What I had for dinner: Rabbit pâté in kriek aspic
What do beer geeks do when they're going to a party? Cook with beer, naturally.
No cute little story behind this one; when I was a kid I never had a fluffy bunny rabbit that did unspeakable things to my bed of radishes, so this is not an exorcise. Sometimes a pâté is just a pâté.
The first step is to trim the meat from the bones, which is somewhat more intricate than with a chicken. The bones go into a pot with bay leaf, rosemary, black peppercorns, and enough water to cover, and are simmered for several hours until a good broth is obtained. It is filtered through a cloth and set aside.
Most of the meat from the rabbit, an equal amount of veal (or pork), and somewhat less than that of pork fat are cut into small pieces and passed once through a grinder. The less fat the drier the result. The more fat, the better the taste and smoothness.
The rest of the rabbit, about 1/4 of the total is sliced into long thin strips.
A handful of sun-dried cherries are soaked for an hour in 1/2 cup of cherry lambic beer ("Kriek". I used Lindemans; It would be something of a waste to use Cantillon or Boon).
The ground meat, the drained cherries, a teaspoon to a tablespoon of freeze-dried green peppercorns, two crushed cloves of garlic, a generous grating of nutmeg, and some ground clove were well mixed, with a little of the lambic whipped with one egg and salt to taste, until a homogeneous mixture was obtained.
This mixture was layered in a rectangular metal pan (5"x9"x2 1/2") with alternating layers of the reserved rabbit strips, finishing with a layer of ground meat, several bay leaves, and a layer of thin slices of pork fat.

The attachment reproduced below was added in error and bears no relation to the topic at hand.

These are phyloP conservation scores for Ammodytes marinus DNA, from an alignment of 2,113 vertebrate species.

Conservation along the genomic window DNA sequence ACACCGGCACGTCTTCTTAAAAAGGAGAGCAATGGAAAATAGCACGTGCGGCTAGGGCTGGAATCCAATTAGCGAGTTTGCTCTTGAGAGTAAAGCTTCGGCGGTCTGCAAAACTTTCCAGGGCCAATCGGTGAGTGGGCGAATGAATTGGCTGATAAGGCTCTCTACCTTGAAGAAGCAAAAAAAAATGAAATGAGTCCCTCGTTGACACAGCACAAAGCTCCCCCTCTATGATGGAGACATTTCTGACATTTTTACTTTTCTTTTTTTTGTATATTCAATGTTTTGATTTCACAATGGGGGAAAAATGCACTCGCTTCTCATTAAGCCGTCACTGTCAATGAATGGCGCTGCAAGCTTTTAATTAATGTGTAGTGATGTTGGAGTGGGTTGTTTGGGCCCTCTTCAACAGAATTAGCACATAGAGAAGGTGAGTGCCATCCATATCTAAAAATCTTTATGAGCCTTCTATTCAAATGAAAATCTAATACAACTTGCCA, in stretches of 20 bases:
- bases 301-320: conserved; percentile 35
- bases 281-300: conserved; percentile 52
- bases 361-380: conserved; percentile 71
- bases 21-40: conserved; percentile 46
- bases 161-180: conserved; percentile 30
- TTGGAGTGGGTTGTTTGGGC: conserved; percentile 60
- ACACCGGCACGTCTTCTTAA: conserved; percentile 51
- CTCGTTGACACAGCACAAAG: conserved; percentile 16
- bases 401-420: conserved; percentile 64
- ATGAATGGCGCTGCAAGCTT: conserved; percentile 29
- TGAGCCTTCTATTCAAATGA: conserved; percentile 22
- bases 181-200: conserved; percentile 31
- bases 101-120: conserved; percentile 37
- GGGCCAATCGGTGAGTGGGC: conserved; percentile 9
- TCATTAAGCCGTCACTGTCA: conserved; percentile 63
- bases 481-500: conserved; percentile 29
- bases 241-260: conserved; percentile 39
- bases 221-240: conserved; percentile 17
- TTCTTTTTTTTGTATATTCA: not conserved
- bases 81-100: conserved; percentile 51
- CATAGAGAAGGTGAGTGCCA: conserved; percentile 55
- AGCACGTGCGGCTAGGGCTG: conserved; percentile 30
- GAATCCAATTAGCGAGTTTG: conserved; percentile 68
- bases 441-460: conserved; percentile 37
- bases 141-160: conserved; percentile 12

The pan was placed in a large pan of boiling water in a 400F oven, and the pâté was cooked for 2 hours. If possible place a second pan the size of the one containing the pâté over it, and weight it with pie weights to press it down as it cooks.
When the pâté is done, take it cautiously out of the oven (careful with that steam and boiling water!), remove the layer of fat and the bay leaves, and weight it down again to let it cool under pressure.
When it is thoroughly cooled (typically after an overnight in the fridge), take the pâté out of the pan and trim it straight on all six sides. Wrap it in plastic wrap and return it to the fridge.
To prepare the aspic, sprinkle 1 1/2 packages of gelatin over 1 cup of cold water and let it swell thoroughly. Add the reserved rabbit broth, and bring to a boil. Boil gently (overheating can cause the gelatin to burn on the bottom of the pan) until reduced to about 1 cup. Add 2 cups of warm lambic (about 100F) and mix well.
Pour about 1/2 inch of the aspic into the empty, clean pâté pan and place it in the fridge until well set. Keep the rest of the liquid aspic in the pan, covered, in a warm place to prevent it from setting too fast.
When the bottom layer has set, pour carefully the rest of the liquid aspic over it, then add the chilled block of pâté, making sure that it sets in the middle and is just covered. Let chill thoroughly.
To serve, warm briefly the outside of the pan in a bath of warm water, and invert it over a flat dish. Be prepared for some of the melted aspic to drip away, so better do this operation over a sink.
The sourness of the cherry lambic replaces the traditional accompaniment of pickles and capers.
(Note: never boil a sour mixture with gelatin; the acidity causes the gelatin molecules to hydrolyse and it never gels.)